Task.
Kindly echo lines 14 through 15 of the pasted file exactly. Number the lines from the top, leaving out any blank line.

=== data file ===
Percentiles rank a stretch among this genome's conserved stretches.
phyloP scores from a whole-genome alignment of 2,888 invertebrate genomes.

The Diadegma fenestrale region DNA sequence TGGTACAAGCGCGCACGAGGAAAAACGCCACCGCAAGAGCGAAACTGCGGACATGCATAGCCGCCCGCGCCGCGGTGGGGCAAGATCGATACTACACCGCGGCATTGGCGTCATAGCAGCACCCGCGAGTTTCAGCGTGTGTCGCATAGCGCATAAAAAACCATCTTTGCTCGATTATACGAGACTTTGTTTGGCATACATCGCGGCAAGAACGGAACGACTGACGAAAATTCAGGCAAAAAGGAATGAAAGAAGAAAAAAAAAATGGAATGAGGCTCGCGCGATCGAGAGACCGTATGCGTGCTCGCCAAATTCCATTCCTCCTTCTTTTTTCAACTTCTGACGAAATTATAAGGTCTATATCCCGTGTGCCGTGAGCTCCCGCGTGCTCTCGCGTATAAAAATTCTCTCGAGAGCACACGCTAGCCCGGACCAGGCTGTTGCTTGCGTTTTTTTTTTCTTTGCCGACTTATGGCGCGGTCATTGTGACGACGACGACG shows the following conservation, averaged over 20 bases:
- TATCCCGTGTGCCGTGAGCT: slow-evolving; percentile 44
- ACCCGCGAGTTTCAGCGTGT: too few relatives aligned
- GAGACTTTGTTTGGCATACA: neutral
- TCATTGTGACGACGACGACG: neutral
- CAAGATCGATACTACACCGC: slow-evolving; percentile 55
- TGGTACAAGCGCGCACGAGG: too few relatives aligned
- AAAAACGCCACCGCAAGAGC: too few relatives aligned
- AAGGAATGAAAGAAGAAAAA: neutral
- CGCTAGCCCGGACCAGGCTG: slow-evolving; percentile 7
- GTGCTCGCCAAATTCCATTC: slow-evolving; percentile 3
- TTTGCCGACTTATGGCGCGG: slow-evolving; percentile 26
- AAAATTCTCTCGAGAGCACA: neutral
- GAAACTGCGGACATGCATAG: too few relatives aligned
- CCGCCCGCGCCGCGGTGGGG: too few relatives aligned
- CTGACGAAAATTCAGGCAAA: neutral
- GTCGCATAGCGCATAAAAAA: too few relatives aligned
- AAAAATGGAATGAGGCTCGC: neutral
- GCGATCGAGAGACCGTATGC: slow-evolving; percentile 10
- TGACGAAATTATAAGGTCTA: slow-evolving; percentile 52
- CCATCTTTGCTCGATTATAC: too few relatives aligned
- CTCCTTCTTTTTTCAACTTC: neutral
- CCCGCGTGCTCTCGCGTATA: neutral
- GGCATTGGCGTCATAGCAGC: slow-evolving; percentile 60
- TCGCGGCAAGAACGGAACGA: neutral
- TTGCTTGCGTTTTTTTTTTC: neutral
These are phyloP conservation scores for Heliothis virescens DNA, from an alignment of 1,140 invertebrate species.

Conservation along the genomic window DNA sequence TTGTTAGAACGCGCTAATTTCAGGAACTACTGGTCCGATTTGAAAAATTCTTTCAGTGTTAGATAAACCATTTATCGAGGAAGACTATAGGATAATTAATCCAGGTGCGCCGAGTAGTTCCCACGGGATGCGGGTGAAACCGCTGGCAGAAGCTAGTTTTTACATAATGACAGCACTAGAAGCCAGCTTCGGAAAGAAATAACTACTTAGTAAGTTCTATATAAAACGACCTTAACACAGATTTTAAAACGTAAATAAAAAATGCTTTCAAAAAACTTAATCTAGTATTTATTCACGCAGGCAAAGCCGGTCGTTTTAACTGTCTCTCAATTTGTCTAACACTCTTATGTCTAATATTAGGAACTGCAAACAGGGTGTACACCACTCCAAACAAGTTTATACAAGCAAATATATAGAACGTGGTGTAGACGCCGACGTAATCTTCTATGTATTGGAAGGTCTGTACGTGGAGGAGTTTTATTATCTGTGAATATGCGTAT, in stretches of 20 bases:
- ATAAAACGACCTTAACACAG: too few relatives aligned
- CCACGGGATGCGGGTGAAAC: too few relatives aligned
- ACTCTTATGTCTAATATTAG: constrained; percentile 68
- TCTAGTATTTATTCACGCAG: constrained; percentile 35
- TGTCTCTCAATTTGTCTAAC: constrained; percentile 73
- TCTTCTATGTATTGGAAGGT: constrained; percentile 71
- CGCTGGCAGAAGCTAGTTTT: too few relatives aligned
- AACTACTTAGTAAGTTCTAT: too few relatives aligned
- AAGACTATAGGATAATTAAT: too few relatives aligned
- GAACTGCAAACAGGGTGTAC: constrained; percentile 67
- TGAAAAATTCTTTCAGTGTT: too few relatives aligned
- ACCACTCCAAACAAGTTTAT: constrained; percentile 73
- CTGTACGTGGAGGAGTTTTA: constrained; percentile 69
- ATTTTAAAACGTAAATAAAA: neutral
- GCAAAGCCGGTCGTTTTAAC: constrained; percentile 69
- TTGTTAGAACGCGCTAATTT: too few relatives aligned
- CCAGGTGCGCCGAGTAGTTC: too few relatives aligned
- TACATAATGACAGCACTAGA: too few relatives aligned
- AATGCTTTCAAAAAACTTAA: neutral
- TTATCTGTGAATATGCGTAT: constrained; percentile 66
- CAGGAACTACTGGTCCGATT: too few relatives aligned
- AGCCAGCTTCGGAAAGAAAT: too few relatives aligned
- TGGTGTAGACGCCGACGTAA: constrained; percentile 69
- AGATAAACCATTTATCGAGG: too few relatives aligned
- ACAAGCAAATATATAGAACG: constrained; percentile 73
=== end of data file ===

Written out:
- TTTGCCGACTTATGGCGCGG: slow-evolving; percentile 26
- AAAATTCTCTCGAGAGCACA: neutral